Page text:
What would you advise to a founder who initially went through years of successive growth, but has now reached a standstill. From your experience do you have any general advice about how to boost growth and “restart their engines”?
Take a four-week vacation, no email, no electronics, Unplug. Works for me everytime!
What are the most common finance mistakes you have seen other businesses make? What should one keep in mind to avoid that?
I see too many businesses chase sales while ignoring profits. If you cannot be profitable as a small company, increased sales will not solve the problem. Figure out how to be profitable before you chase sales.
Ok, here is the main question of our discussion. Based on your experience and success, what are the five most important things one should know in order to succeed in the modern finance industry? Please share a story or an example for each.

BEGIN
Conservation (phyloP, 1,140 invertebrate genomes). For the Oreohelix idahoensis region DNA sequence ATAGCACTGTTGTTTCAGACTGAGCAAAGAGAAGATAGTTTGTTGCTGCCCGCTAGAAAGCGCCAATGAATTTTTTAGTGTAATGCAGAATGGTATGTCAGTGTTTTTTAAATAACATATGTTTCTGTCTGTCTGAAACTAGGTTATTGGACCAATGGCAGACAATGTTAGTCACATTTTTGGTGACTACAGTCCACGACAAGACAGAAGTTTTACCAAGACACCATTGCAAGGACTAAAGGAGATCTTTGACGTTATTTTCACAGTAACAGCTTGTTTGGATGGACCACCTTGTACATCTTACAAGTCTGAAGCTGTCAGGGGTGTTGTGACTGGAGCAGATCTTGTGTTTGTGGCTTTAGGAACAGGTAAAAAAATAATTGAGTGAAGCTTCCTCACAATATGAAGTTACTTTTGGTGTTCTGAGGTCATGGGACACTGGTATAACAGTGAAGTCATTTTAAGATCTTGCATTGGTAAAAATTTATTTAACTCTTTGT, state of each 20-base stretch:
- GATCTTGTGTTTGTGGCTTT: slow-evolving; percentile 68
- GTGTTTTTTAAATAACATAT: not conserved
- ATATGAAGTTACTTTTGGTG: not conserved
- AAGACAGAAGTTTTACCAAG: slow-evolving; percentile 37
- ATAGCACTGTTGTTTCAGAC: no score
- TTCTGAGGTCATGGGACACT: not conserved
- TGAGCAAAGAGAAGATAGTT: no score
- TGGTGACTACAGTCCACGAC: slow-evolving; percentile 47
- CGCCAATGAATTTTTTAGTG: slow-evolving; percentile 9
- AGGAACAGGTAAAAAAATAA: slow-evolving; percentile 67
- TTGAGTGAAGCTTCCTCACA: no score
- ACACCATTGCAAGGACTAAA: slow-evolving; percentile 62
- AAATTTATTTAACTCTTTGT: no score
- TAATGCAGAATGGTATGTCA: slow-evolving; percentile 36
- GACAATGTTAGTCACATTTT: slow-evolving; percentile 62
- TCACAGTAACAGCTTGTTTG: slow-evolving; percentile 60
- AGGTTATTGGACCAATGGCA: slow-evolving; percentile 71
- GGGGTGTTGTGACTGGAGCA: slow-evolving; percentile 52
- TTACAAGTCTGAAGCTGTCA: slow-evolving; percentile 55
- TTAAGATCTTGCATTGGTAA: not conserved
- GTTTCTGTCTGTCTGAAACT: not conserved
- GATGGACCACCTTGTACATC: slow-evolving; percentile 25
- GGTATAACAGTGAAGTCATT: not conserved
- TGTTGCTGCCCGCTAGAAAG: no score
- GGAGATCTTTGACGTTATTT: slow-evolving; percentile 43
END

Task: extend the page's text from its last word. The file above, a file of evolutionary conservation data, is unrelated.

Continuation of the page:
1. Don’t follow the crowd, pave your own way and stand out. Different is better. We started doing flat fees 20 years ago when others were still doing hourly billing. This is probably why I was able to grow our business so quickly. I saw a need to move away from hourly billing.
2. Clients and prospects cannot know whether you are any good at the technical side of your work. They are only able to judge how you treat them and how you make them feel. Be a human before you are an expert, put yourself in their shoes and make them feel taken care of. In my first job here in Los Angeles, I was assigned a client moving to the US from Canada. I knew nothing about cross border moves for taxes, but I treated the client as I would treat family. I said “we” and not “you” when we talked through scenarios, I said “our” and not “your” as we addressed situations. When I left that firm and moved on, the client stayed with me and they are still a client of mine today, almost 25 years later.